On October 14, 1964, 29 runners lined up for the 10,000 meter run – held as a single heat — in Tokyo’s Olympic Stadium. The favorites were Ron Clarke, the world record holder from Australia, and Tunisia’s Mohammed Gammoudi. Rains had slowed the cinder track [this would be the last Olympics run on cinder. Since 1968, track events are held on all-weather surfaces]. Mills was leading at the halfway mark, one second slower than his personal-best 5,000 meter time. “I didn’t know if I could finish, if maybe I should slow down,” recalled Mills, who had been diagnosed with hypoglycemia [low blood sugar] before the Games, “but I just tried to stay with the leaders, lap after lap.”
With one lap to go, Mills and Clarke were running together with Gammoudi right behind. In a crowded pack of runners down the backstretch, Gammoudi put one hand on each of the two leaders, gave them a hearty shove apart, and scooted between them into the lead as they rounded the final turn. With 80 meters to go, Mills made his move on the outside, where the track was drier and faster. Before 85,000 fans and millions more on television, Mills – running on borrowed shoes — sprinted past both. While play-by-play man Bud Palmer sedately called the action for American television viewers on NBC, track analyst Dick Bank screamed, “Look at Mills! Look at Mills! the Marine charged to the finish. In a stunning triumph, Mills had won the gold medal in a new Olympic record time of 28:24.4, a full 50 seconds faster than he had ever run before.
After the race, reporters asked the heavily-favored Clarke if he had been worried about Mills beating him. “Worried about him? I never heard of him.” Billy Mills had become a hero to all Americans. “A Lakota boy, winning the gold medal from little Pine Ridge,” said former Oglala tribal chairman Joe American Horse, who once ran 4:13 as a miler for Nebraska. Following the Games, NBC fired Dick Brand for his exuberance.
William Mills is the embodiment of a man who used his one glorious moment in time not as a means to an end but rather as a tool for the greater good. After serving in Vietnam, he was honorably discharged from the Marine Corps and dedicated his life to serving Indian communities. He co-founded Running Strong, a non-profit aimed at helping American Indians fulfill their needs for food, water and shelter while also helping their communities become self-sufficient and regain their self-esteem. In the Lakota culture, someone who achieves great success must give back to thank the support system that helped him achieve his goals. Running Strong has raised millions of dollars, constructed youth centers and established Native-owned health care clinics around the country. To celebrate the 50th anniversary of his historic Olympic run, Mills launched Dreamstarter, a program that, between 2014 and 2019, will award fifty $ 10,000 grants to help young American Indians move forward toward greater accomplishments.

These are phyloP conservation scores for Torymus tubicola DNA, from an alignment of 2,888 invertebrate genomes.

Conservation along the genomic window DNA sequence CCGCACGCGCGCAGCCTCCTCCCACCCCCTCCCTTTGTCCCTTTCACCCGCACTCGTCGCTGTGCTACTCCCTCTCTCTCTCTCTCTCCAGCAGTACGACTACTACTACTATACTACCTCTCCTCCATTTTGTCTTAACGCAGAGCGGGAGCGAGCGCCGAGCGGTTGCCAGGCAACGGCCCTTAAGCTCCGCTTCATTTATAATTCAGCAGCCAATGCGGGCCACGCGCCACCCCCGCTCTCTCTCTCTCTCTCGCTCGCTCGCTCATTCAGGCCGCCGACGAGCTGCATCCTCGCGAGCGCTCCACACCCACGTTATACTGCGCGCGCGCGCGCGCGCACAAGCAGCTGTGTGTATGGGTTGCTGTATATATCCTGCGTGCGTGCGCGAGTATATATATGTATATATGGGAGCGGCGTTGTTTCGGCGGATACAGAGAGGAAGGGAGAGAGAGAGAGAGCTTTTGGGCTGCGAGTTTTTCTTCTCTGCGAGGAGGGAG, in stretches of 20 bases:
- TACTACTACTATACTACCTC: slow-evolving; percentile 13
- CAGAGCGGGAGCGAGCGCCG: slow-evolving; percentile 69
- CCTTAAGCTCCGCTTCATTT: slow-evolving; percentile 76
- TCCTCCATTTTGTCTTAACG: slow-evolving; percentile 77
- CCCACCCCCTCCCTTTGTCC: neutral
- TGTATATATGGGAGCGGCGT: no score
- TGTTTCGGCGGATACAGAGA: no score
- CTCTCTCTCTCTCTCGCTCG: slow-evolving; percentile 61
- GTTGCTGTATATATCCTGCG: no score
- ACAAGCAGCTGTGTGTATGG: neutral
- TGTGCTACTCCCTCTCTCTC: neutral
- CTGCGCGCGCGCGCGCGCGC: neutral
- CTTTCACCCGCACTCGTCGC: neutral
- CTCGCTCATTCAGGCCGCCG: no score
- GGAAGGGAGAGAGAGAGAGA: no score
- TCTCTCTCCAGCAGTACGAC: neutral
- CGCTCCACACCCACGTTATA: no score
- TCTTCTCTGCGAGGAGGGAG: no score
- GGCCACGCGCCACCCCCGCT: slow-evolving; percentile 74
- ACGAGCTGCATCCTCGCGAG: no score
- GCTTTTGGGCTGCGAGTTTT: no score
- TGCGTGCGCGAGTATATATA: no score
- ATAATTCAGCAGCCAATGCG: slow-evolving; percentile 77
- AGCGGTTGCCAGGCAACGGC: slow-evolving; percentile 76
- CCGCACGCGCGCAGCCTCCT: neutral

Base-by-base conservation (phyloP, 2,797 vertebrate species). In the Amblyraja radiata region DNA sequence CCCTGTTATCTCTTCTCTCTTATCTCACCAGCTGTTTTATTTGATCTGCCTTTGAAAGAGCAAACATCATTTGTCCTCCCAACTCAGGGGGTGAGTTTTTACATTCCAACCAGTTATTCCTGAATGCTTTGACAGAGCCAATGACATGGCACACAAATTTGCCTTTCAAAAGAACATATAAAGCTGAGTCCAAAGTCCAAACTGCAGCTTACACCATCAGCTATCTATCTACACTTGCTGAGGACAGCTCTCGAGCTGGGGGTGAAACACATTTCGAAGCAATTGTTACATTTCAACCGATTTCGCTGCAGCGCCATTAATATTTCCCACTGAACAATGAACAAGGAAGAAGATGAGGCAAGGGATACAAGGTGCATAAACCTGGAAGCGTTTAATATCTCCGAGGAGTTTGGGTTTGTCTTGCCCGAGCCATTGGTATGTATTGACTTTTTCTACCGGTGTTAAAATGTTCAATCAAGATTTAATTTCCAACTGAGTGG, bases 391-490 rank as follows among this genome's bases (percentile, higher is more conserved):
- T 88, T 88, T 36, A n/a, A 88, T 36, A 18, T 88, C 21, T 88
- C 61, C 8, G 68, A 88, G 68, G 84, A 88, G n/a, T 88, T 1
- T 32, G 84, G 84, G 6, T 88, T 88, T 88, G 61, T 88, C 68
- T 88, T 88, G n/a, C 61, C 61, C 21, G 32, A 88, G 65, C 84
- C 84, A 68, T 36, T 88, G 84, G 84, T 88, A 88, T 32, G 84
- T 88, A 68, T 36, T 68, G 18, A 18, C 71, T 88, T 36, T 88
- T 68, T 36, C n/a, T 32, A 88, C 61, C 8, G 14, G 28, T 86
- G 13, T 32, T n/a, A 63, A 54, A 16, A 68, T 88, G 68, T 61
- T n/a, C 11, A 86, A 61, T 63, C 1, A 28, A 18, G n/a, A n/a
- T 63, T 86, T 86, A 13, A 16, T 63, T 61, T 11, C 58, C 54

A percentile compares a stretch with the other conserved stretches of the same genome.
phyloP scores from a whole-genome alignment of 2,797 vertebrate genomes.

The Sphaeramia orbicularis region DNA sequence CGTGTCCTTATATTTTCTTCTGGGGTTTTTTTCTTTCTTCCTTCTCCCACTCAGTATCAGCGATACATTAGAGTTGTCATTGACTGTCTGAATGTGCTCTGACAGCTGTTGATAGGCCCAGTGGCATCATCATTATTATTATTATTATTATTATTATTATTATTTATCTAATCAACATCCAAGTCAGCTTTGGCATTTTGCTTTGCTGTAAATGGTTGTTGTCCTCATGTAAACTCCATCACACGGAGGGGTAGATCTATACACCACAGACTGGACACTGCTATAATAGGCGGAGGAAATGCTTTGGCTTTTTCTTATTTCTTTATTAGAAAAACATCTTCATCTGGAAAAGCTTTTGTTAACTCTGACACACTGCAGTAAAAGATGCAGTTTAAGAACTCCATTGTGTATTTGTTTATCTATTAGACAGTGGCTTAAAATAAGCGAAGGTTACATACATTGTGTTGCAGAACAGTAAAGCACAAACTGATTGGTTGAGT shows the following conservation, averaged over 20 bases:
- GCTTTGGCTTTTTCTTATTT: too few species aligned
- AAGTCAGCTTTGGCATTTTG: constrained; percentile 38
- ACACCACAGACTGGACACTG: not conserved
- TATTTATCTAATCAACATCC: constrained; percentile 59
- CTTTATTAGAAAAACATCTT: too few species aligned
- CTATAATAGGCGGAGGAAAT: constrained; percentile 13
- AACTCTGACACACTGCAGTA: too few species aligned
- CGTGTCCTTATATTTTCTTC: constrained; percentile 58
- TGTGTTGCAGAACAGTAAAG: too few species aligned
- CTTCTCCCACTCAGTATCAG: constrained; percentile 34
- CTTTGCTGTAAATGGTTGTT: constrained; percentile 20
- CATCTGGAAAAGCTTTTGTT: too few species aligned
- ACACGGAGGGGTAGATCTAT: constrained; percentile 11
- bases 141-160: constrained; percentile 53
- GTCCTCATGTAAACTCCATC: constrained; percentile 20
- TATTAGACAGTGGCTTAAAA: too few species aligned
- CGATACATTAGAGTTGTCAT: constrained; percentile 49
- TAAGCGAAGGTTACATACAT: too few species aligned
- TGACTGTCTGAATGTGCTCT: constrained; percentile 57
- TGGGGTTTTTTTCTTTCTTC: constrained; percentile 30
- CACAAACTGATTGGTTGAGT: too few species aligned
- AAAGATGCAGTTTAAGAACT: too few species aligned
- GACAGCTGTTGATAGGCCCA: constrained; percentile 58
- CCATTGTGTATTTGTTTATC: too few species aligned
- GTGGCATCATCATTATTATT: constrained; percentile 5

Days after winning 10K gold, Mills finished 14th in the Olympic marathon. In 1965, he set a world record for six miles in a dead heat with Gerry Lindgren, finishing in 27:11.6. A member of the U.S. Olympic Hall of Fame, Mr. Mills was inducted into the Sports Humanitarian Hall of Fame in 1997 and Distance Running Hall of Fame the following year. In 2012, he was awarded the Presidential Citizens Medal — the second-highest civilian award in the U.S. — for his work with Running Strong. Mills is the only track medalist to have received this honor.